Vehicles have been added into the fray to spruce things up a bit but they’re more of a chore than a joy. Their implementation is shaky at best as their inclusion seems to be rushed as opposed to some sort of natural progression of the game. Controlling them is difficult thanks to sluggish movements that cause the vehicles to control erratically. Poor control can be attributed to the weak control scheme that causes the vehicle to behave unrealistically. There are no actual physics to be found so the vehicles control like a faster version of the character. Some of them have weapons but they’re practically useless due to the lack of a targeting reticule.
While the levels are well-structured their look is nothing to brag about. Most of the architecture is pretty blocky and generic-looking while the texture work is boring and repetitive. The textures are repetitive and washed-out, lending them a really blurry look. All of the walls and objects have a decidedly flat feeling to them, a notion that has become associated with the games of yesteryear. Every now and then there are some pretty impressive objects, such as a stone whale with a water spout in the center of it, but most of the time you’ll be too busy noticing the visual deficiencies to pick up on them.
Things fare better on the audio side due to the excellent voice acting and upbeat music. Quality voice acting isn’t a must for a game of this genre (just look at Mario Sunshine) but it’s nice to know that Ubi Soft took some time to acquire some decent actors to fill the various roles in the game. The music is just as good, featuring a wide variety of genres to fit in with the wide variety of locales that the game places you in. Every time you set foot in the game world you can expect to be accompanied by an excellent audio track that properly sets up the mood. They’re not generic either as some of them are just downright catchy. I do feel that Ubi Soft missed out on a great chance to incorporate the song "Brass Monkey" into this game though. That alone would make me want to start up the game on those long and boring nights.
If you grow tired of monkeying around the levels you can always partake in a few mini-games. Though they need to be unlocked via the Gotcha machine they’re accessible enough to the point where you won’t need to stress yourself too much to acquire them. Some of the mini-games include a very Dance Dance Revolution-esque rhythm based game and a surprisingly deep and engaging soccer simulation. Each of them are of high quality and would fit well with one of those mini-game type compilations that seem to be the rage nowadays.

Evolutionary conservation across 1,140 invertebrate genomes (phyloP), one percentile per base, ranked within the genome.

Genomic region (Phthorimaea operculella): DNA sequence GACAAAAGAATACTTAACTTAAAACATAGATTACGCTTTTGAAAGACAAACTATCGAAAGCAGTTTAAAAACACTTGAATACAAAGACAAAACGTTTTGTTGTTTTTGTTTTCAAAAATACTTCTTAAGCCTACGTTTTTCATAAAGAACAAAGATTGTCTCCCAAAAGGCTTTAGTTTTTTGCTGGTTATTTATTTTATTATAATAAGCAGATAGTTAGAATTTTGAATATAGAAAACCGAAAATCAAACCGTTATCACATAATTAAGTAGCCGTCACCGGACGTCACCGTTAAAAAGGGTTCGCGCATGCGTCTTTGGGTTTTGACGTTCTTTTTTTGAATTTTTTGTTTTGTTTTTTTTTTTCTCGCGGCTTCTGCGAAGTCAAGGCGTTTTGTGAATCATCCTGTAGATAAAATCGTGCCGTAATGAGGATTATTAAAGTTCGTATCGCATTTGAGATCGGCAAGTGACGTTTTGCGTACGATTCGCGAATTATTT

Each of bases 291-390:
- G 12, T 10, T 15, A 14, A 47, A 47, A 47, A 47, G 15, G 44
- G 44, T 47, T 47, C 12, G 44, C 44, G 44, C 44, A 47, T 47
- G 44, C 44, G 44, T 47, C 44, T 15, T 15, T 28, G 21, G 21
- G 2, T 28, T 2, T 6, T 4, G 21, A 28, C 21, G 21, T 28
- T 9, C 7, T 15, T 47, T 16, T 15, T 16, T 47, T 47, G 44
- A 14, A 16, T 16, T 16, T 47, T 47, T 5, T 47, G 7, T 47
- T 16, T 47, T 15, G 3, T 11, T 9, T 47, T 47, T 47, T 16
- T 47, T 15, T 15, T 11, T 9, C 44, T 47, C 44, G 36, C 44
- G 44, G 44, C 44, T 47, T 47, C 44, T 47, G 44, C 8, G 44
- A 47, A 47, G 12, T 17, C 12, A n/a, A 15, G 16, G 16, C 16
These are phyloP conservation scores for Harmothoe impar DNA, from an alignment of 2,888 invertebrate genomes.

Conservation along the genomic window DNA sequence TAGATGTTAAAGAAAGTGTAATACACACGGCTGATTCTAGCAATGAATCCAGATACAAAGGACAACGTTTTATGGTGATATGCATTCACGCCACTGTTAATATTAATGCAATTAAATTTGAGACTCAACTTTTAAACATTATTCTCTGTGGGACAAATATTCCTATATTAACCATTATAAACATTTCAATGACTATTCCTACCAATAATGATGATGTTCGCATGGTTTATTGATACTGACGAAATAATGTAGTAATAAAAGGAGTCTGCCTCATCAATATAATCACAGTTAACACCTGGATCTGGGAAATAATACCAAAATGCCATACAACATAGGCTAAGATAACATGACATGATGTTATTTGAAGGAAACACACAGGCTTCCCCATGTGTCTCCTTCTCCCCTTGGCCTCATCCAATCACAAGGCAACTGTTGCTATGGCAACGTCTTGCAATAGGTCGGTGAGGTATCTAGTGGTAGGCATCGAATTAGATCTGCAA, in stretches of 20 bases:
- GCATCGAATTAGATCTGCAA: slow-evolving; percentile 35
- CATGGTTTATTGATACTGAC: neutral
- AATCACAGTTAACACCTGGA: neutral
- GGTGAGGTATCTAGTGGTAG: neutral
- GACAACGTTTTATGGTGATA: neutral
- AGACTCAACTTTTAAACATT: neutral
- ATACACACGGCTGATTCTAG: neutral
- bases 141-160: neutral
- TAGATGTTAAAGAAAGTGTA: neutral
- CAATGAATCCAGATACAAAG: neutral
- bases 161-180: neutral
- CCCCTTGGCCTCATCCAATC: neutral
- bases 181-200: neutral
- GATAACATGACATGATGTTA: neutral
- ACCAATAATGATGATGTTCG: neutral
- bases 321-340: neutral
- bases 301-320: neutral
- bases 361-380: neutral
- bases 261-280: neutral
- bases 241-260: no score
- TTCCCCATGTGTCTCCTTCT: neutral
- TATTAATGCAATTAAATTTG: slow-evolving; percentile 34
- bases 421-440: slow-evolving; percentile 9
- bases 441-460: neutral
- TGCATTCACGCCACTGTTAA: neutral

In addition to being a chick magnet, Ape Escape 2 is fun for the whole entire family. Those who are searching for an excellent 3D platformer that is devoid of violent imagery should look no further than Ubi Soft’s latest entry. There’s enough here to satisfy both novice gamers looking for a challenge and hardcore gamers who are looking for something fun to cut their teeth on.
There are a ton of things that I donâ€™t quite understand about the Japanese culture but perhaps none of them confuses me more than the countryâ€™s affinity with collecting random and useless trinkets. Sure thereâ€™s the shiny and novelty factors at work but why devote so much time towards such a futile cause? I came into Ape Escape 2 with this exact mentality, thinking that I wouldnâ€™t enjoy this off-kilter game. But in the end I had a blast.
Rating: 8.1 Good
* The product in this article was sent to us by the developer/company for review.
Gaming has been a part of my life for as long as I could remember. I can still recall many a lost nights spent playing Gyromite with that stupid robot contraption for the old NES. While I'm not as old as the rest of the crew around these parts, I still have a solid understanding of the heritage and the history of the video gaming industry.
It's funny, when I see other people reference games like Doom as "old-school" I almost begin to cringe. I bet that half of these supposed "old-school" gamers don't even remember classic games like Rise of the Triad and Commander Keen. How about Halloween Harry? Does anyone even remember the term "shareware" anymore? If you want to know "old-school" just talk to John. He'll tell you all about his favorite Atari game, Custer's Revenge.
It's okay though, ignorance is bliss and what the kids don't know won't hurt them. I'll just simply smile and nod the next time someone tells me that the best entry in the Final Fantasy franchise was Final Fantasy VII.
When I'm not playing games I'm usually busy sleeping through classes at a boring college in Southern Oregon. My current hobbies are: writing songs for punk rock bands that never quite make it, and teasing Bart about... well just teasing Bart in general. I swear the material writes itself when you're around this guy. He gives new meaning to the term "moving punching bag."
As for games, I enjoy all types except those long-winded turn-based strategy games. I send those games to my good pal Tyler, I hear he has a thing for those games that none of us actually have the time to play.
When I'm not busy plowing through a massive pile of video games I spend all of my time trying to keep my cute little girl fed. She eats a ton but damn she's so hot. Does anyone understand the Asian girl weight principal? Like they'll clean out your fridge yet still weigh less than 110 pounds.
Currently I'm playing: THUG, True Crime, Prince of Persia, Project Gotham 2 and Beyond Good & Evil. View Profile